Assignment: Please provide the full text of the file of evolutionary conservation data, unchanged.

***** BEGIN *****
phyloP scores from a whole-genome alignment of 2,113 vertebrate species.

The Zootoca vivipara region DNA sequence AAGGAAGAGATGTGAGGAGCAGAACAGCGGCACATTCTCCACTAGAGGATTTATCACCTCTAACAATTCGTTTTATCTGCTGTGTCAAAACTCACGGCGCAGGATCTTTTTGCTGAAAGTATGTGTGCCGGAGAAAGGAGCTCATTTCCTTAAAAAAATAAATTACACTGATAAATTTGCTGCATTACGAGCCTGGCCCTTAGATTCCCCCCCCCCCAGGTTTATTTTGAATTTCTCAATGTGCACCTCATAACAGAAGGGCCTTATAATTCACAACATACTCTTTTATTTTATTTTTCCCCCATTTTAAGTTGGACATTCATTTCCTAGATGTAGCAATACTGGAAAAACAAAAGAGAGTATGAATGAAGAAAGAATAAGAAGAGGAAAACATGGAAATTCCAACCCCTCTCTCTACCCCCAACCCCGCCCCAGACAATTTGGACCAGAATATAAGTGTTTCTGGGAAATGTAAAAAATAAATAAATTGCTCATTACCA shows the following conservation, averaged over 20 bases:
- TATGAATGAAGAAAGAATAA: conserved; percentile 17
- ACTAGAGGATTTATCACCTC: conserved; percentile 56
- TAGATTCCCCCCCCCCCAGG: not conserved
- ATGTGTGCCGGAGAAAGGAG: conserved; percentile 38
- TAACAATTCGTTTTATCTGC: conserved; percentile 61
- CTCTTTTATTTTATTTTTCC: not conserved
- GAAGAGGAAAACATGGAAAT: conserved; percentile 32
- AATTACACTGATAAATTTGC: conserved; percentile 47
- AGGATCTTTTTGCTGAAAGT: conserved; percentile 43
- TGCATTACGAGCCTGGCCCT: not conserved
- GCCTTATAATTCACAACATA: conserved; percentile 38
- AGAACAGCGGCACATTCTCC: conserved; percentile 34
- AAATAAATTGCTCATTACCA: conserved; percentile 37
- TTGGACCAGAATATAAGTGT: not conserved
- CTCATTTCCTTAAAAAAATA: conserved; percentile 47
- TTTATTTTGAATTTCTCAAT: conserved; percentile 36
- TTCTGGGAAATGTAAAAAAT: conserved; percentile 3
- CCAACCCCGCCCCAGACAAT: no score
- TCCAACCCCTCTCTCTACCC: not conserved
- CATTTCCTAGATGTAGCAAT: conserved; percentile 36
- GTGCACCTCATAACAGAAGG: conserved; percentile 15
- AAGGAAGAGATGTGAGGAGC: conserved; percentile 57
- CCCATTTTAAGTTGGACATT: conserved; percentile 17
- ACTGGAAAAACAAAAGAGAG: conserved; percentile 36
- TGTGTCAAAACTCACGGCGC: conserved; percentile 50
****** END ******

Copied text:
phyloP scores from a whole-genome alignment of 2,113 vertebrate species.

The Zootoca vivipara region DNA sequence AAGGAAGAGATGTGAGGAGCAGAACAGCGGCACATTCTCCACTAGAGGATTTATCACCTCTAACAATTCGTTTTATCTGCTGTGTCAAAACTCACGGCGCAGGATCTTTTTGCTGAAAGTATGTGTGCCGGAGAAAGGAGCTCATTTCCTTAAAAAAATAAATTACACTGATAAATTTGCTGCATTACGAGCCTGGCCCTTAGATTCCCCCCCCCCCAGGTTTATTTTGAATTTCTCAATGTGCACCTCATAACAGAAGGGCCTTATAATTCACAACATACTCTTTTATTTTATTTTTCCCCCATTTTAAGTTGGACATTCATTTCCTAGATGTAGCAATACTGGAAAAACAAAAGAGAGTATGAATGAAGAAAGAATAAGAAGAGGAAAACATGGAAATTCCAACCCCTCTCTCTACCCCCAACCCCGCCCCAGACAATTTGGACCAGAATATAAGTGTTTCTGGGAAATGTAAAAAATAAATAAATTGCTCATTACCA shows the following conservation, averaged over 20 bases:
- TATGAATGAAGAAAGAATAA: conserved; percentile 17
- ACTAGAGGATTTATCACCTC: conserved; percentile 56
- TAGATTCCCCCCCCCCCAGG: not conserved
- ATGTGTGCCGGAGAAAGGAG: conserved; percentile 38
- TAACAATTCGTTTTATCTGC: conserved; percentile 61
- CTCTTTTATTTTATTTTTCC: not conserved
- GAAGAGGAAAACATGGAAAT: conserved; percentile 32
- AATTACACTGATAAATTTGC: conserved; percentile 47
- AGGATCTTTTTGCTGAAAGT: conserved; percentile 43
- TGCATTACGAGCCTGGCCCT: not conserved
- GCCTTATAATTCACAACATA: conserved; percentile 38
- AGAACAGCGGCACATTCTCC: conserved; percentile 34
- AAATAAATTGCTCATTACCA: conserved; percentile 37
- TTGGACCAGAATATAAGTGT: not conserved
- CTCATTTCCTTAAAAAAATA: conserved; percentile 47
- TTTATTTTGAATTTCTCAAT: conserved; percentile 36
- TTCTGGGAAATGTAAAAAAT: conserved; percentile 3
- CCAACCCCGCCCCAGACAAT: no score
- TCCAACCCCTCTCTCTACCC: not conserved
- CATTTCCTAGATGTAGCAAT: conserved; percentile 36
- GTGCACCTCATAACAGAAGG: conserved; percentile 15
- AAGGAAGAGATGTGAGGAGC: conserved; percentile 57
- CCCATTTTAAGTTGGACATT: conserved; percentile 17
- ACTGGAAAAACAAAAGAGAG: conserved; percentile 36
- TGTGTCAAAACTCACGGCGC: conserved; percentile 50